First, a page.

Chronic kidney disease is estimated to affect around 26 million adults in the US. But new research suggests that patients with the condition can reduce the need for a kidney transplant or dialysis and prolong life, simply by walking more.

The research team, from the China Medical University Hospital in Taiwan, recently published their findings in the Clinical Journal of the American Society of Nephrology.

Chronic kidney disease (CKD), or chronic renal failure, is defined as a gradual loss of kidney function. As the disease becomes more severe, the kidneys can find it hard to remove waste and excess water from the body. A waste build-up can lead to other health problems, such as high blood pressure, anemia, nerve damage and poor nutritional health.

The final stage of kidney disease is known as end-stage renal disease (ESRD), or kidney failure. This is when the kidneys stop working completely. At this point, a patient would require dialysis – a form of treatment that replicates some functions of a working kidney – or a kidney transplant to maintain life.

Patients with CKD can often experience fatigue and lack of energy, which, in turn, can reduce their levels of physical activity. In this latest study, the researchers wanted to see whether a simple exercise – walking – could offer benefits to CKD patients.

The team analyzed 6,363 CKD patients of an average age of 70 years between June 2003 and May 2013. All patients were between stages 3 and 5 of the disease and were followed for an average of 1.3 years.

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Researchers say that for CKD patients, walking 30 minutes a week or more may reduce the need for dialysis or a kidney transplant and prolong life.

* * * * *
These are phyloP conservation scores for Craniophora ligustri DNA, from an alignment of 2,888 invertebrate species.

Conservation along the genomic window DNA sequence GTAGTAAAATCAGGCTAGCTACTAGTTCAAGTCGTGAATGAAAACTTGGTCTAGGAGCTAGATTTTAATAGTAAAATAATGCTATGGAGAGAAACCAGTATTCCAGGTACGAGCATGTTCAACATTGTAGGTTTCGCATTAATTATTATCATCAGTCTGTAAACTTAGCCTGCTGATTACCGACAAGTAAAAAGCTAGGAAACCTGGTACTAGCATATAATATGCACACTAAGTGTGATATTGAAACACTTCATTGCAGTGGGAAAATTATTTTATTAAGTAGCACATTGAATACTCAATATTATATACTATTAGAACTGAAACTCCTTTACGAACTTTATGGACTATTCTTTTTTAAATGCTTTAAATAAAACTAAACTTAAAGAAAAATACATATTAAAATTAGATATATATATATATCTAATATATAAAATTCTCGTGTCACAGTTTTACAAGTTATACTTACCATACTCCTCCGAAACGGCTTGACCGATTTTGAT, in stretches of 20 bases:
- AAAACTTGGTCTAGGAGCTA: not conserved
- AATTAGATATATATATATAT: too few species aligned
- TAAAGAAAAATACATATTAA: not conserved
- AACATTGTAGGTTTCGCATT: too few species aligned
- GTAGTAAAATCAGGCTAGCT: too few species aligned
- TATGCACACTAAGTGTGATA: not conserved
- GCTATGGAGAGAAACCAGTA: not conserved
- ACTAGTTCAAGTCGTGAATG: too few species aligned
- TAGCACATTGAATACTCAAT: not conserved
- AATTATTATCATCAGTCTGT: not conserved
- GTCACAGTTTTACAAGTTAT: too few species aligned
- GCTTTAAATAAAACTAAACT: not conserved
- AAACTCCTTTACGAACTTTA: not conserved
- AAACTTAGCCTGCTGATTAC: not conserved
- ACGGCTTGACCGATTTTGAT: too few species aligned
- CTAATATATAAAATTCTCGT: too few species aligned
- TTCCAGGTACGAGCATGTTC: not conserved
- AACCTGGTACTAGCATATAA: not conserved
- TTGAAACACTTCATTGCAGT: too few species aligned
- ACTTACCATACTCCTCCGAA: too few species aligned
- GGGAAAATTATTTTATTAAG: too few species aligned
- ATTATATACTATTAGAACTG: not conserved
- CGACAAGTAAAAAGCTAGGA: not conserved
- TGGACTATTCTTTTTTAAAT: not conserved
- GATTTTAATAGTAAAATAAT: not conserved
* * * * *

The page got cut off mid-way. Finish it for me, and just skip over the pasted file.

Walking was reported as the most common form of exercise among 21% of patients.

The researchers found that overall, patients who walked for exercise were 21% less likely to need dialysis or a kidney transplant and 33% less likely to die, compared with patients who did not engage in this physical activity.

The team also found that the more walking patients did, the less likely they were to die. Those who walked 1-2 times a week were 17% less likely to die than patients who did not walk, while those who walked, 3-4, 5-6 and 7 times or more a week were 28%, 58% and 59% less likely to die, respectively.

Patients who walked 1-2, 3-4, 5-6 and 7 times or more a week were also 19%, 27%, 43% and 44% less likely to need dialysis or a kidney transplant, respectively, compared with those who did not walk.

Commenting on the team’s findings, study co-leader Dr. Che-Yi Chou says:

We have shown that CKD patients with comorbidities were able to walk if they wanted to, and that walking for exercise is associated with improved patient survival and a lower risk of dialysis.

A minimal amount of walking – just once a week for less than 30 minutes – appears to be beneficial, but more frequent and longer walking may provide a more beneficial effect.”

And it is not only CKD patients that may benefit from walking. Medical News Today recently reported on a study suggesting that for seniors over the age of 65, increasing walking distance or pace may reduce the risk of heart attack.

A 2013 study from the American Cancer Society also found that walking may reduce the risk of breast cancer for postmenopausal women.